Jake Gyllenhaal is a hardworking actor. He played a U.S. Marshall psychologically scarred by the horrors of war in Jarhead (2005), a code-breaking political cartoonist in Zodiac (2007), a hunky fugitive with a bod to die for in Prince of Persia: The Sands of Time (2010), an anti-terrorist law enforcer who travels through time in Source Code (2011) and a twisted crime paparazzo in Nightcrawler (2014).
Phew – that sure is an impressive filmography.
Yet, the 36-year-old actor has yet to be recognised with an Oscar. For his performance in 2005’s Brokeback Mountain, he was nominated in the Best Supporting Actor category at the 78th Academy Awards for playing a gay cowboy trapped in a doomed romance (George Clooney took home the prize for Syriana). He has also been nominated for a few British Academy Film Awards (he won the Best Supporting Actor for Brokeback Mountain), Golden Globes and Screen Actors Guild Awards.
Would this movie be Gyllenhaal’s ticket to an Academy Award? We sure hope so, because in this biographical drama film directed by David Gordon Green and written by John Pollono, the actor again gives it his all by playing a disabled character determined to pick his life up. Besides, this is the kind of story juries love.
Based on the memoir of the same name by Jeff Bauman and Bret Witter, the film’s protagonist is Bauman, a victim of the Boston Marathon bombing. After losing his legs, he overcomes a series of physical and mental challenges to walk again. The inspiring tale of how a man adjusts to his new circumstances is intimately told, and sentimental viewers may find tears running down their cheeks.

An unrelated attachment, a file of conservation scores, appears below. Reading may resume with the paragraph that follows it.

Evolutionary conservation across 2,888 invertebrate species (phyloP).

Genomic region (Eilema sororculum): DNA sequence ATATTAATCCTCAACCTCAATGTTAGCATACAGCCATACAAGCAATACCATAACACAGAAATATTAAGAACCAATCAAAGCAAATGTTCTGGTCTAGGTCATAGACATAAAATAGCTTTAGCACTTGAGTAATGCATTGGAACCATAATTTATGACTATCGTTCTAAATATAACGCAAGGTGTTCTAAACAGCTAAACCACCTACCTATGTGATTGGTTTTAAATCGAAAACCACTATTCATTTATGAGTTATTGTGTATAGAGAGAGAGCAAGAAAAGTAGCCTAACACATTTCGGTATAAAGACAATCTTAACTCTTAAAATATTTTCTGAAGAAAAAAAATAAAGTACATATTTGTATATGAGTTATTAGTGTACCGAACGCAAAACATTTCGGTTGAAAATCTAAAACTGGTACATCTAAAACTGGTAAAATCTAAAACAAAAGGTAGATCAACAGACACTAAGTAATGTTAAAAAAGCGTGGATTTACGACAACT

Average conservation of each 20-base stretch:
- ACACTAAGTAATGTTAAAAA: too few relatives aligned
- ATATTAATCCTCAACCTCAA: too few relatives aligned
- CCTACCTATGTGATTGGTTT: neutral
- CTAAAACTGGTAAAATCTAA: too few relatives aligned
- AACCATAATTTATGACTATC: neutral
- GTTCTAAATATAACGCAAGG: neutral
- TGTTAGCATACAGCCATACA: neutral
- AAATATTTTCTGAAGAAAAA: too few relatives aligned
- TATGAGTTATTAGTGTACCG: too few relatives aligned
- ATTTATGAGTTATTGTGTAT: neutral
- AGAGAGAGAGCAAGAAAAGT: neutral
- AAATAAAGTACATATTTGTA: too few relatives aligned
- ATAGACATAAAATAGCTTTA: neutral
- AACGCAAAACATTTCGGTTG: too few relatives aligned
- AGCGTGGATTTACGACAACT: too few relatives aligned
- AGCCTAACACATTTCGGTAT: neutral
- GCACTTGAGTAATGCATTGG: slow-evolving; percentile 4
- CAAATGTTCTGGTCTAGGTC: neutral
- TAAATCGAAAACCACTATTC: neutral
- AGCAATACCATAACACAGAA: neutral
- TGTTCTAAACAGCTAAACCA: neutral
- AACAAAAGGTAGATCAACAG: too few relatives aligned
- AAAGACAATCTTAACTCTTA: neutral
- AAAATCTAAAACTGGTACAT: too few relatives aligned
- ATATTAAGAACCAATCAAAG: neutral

While Peter Berg’s Patriots Day (2016) focused on the unfortunate bombing incident and its subsequent terrorist manhunt, this movie looks at how a man struggles and eventually lives becomes a symbol of strength for his home city of Boston.
Gyllenhaal delivers an engagingly touching performance, and you feel like you are right beside Bauman as he endures one ordeal after another. The filmmakers manage to strike the right balance without making the 119-minute movie a melodrama. There is grittiness to the movie, and it never resorts to convenient schmaltziness to manipulate your senses. The characters swear a lot, reflecting how the working class behaves in Boston. These are personalities who aren’t exactly likeable, but their flaws feel real and true-to-life.
For example, it is obvious that Bauman made a few bad decisions after losing his legs, but it feels authentic to see how he gets his act together after life becomes a mess. It is a down-to-earth portrayal of survival and recovery that the society needs in these complicated times.
Besides Gyllenhaal, his co-stars should be commended for their moving performances as well. Tatiana Maslany (Woman in Gold) is empathetic as Bauman’s girlfriend, Miranda Richardson (Phantom of the Opera) is especially convincing as his tough-talking mother, and Clancy Brown (Warcraft) adds a humane touch as his frequently-absent father.
In its entirety, the movie is a bona fide tale of inspiration that does not ask for viewers’ sympathy. The filmmakers and cast members’ passion to tell a solid, straightforward and honest story of perseverance is evident. It makes you acknowledge the imperfections of life, and how we should overcome them to make ourselves stronger.